As the New Year has rolled in, so have significant changes ahead on the health care landscape. During the challenging times yet to come, we have a responsibility to set a tone of optimism for our staff, our patients and certainly for our sanity.
One source of my inspiration is the amazing accomplishments of the religious women of America. From the mid-1800s to the mid-1900s, they built over 20 percent of the hospitals in the United States. During these times, the American economy was a roller coaster of poverty to prosperity; yet through perseverance and determination, the Sisters were a dominant force in shaping U.S. health care. How did they do it? I asked one of the Sisters of Mercy here at my hospital and her response was, "Have a strong faith, work hard and lead by example." These words of wisdom may appear basic on the surface but they are truly meaningful as we journey through these turbulent and uncharted times.
It is important that staff morale is upbeat, setting a tone to ensure a positive patient experience. To overcome this challenge in environmental services, it takes good, motivated leaders with excellent communication skills. I have no idea who made this statement, but an ASHES member provided this insightful, dead-on response on a recent opinion survey. It fits with what the Sister meant by determination and perseverance: "Get involved in all levels, and I am not speaking only of positions within ASHES... [Managers] must learn to use their voices to address all issues affecting environmental services and the impact it has on patient outcomes—outcomes, not patient care. Treatment of patients is clinical; care is everyone's responsibility, it is the human interaction and recognition of the patient as a person...outcomes are affected by both treatment and care. Although not a clinical discipline, ES has a greater impact on the ability of clinical staff to successfully carry out their duties than thought."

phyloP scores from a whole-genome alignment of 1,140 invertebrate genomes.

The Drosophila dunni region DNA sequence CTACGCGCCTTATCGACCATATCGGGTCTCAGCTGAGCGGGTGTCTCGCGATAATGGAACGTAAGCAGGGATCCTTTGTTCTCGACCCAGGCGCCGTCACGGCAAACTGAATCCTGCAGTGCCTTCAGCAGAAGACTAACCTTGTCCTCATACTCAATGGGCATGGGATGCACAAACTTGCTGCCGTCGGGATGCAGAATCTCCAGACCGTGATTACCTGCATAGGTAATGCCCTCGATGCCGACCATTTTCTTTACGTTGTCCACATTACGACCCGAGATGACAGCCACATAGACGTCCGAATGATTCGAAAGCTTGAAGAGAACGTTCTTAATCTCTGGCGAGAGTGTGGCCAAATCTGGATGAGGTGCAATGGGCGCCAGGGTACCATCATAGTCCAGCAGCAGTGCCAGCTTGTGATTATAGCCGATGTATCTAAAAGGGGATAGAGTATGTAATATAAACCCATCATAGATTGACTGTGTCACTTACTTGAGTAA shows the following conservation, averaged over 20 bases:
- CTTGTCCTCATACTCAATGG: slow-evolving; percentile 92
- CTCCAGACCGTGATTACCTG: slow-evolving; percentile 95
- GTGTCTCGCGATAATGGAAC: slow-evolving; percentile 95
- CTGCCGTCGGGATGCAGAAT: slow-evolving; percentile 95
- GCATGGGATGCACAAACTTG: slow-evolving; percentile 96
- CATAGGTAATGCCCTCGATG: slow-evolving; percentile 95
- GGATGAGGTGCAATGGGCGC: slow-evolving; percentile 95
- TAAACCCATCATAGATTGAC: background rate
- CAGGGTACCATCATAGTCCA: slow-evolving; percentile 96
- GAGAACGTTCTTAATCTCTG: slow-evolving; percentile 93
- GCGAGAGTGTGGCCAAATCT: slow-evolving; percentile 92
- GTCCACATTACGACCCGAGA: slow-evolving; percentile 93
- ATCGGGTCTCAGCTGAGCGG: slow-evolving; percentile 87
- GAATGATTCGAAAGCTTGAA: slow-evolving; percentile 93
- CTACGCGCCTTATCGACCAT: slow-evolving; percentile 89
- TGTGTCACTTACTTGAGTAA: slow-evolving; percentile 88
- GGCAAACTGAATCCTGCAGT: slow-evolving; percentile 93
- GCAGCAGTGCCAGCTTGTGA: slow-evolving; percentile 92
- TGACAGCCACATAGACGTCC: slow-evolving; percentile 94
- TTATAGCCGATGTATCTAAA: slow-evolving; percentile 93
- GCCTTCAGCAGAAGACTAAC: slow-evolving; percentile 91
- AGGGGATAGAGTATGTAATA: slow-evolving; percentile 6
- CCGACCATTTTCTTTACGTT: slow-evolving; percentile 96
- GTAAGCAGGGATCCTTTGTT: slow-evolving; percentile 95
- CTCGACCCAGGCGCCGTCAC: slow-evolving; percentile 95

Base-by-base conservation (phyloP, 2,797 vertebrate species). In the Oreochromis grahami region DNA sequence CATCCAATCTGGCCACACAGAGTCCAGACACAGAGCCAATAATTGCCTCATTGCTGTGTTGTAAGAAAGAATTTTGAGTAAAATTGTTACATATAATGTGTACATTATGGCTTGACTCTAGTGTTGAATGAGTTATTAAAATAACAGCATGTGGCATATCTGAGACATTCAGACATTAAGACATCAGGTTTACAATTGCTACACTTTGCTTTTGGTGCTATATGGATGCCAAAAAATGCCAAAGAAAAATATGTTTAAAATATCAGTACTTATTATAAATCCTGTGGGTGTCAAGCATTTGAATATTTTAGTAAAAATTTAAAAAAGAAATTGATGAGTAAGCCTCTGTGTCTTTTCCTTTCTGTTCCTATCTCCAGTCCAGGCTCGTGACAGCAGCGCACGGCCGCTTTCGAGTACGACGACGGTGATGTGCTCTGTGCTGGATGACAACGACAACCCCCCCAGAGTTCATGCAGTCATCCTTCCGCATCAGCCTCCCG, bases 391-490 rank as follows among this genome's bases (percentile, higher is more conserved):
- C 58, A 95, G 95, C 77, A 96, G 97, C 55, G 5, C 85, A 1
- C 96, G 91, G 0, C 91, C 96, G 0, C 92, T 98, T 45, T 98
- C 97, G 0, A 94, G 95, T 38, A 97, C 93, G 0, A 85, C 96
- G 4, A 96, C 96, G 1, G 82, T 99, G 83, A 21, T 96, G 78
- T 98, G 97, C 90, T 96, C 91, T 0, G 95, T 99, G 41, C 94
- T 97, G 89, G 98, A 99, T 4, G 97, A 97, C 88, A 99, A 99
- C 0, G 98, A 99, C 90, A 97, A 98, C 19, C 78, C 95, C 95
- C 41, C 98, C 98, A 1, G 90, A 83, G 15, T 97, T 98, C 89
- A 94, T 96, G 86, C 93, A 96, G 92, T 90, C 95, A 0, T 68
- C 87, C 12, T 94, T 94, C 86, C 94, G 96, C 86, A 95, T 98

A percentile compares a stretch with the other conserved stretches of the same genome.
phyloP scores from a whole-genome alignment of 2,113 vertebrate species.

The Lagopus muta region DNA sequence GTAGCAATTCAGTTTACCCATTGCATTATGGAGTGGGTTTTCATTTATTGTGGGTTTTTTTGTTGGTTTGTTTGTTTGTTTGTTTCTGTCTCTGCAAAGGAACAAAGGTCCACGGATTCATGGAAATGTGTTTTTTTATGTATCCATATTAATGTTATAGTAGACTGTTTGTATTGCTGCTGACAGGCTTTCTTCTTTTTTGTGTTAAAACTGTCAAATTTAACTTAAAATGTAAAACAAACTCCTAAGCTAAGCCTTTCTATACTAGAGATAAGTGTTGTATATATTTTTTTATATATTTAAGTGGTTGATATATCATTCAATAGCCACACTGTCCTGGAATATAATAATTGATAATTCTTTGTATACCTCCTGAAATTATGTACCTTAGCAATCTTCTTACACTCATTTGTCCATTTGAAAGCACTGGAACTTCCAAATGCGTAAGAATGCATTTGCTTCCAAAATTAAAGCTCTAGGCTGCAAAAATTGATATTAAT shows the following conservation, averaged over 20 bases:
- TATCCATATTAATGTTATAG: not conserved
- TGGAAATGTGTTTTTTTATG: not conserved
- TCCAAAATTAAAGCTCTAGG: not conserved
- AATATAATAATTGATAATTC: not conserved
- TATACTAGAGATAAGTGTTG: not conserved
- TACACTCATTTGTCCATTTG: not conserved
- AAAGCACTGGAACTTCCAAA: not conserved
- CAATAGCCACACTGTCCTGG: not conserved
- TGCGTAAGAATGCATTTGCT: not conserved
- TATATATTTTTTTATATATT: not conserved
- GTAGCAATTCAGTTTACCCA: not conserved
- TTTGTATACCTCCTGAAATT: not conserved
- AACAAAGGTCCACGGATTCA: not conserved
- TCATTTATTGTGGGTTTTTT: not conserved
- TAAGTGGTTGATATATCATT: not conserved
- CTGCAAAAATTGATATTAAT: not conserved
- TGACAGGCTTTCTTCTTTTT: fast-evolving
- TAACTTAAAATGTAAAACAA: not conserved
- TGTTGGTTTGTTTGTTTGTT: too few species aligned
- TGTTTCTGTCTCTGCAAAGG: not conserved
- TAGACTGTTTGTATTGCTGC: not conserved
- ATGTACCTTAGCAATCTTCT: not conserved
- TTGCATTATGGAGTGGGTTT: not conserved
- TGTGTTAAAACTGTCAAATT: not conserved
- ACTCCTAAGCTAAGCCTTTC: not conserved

So, together, let's be determined to continue putting forth our best efforts in providing our staff and others on the care delivery team with what they need to be successful in 2010 regardless of the landscape.
Lastly, I would be remiss if I did not extend my appreciation to our 2008-2009 President Tina Cermignano, who did an outstanding job leading ASHES for two consecutive years. Tina sacrificed endless hours toward the growth and prosperity of ASHES. The fruits of her labor are very much appreciated by all of us.
Call me at 678-843-7081 or e-mail me at firstname.lastname@example.org anytime!
Fiona Nemetz, CHESP
Director of Environmental Services, Transport, Safety and Parking
Saint Joseph’s Hospital of Atlanta
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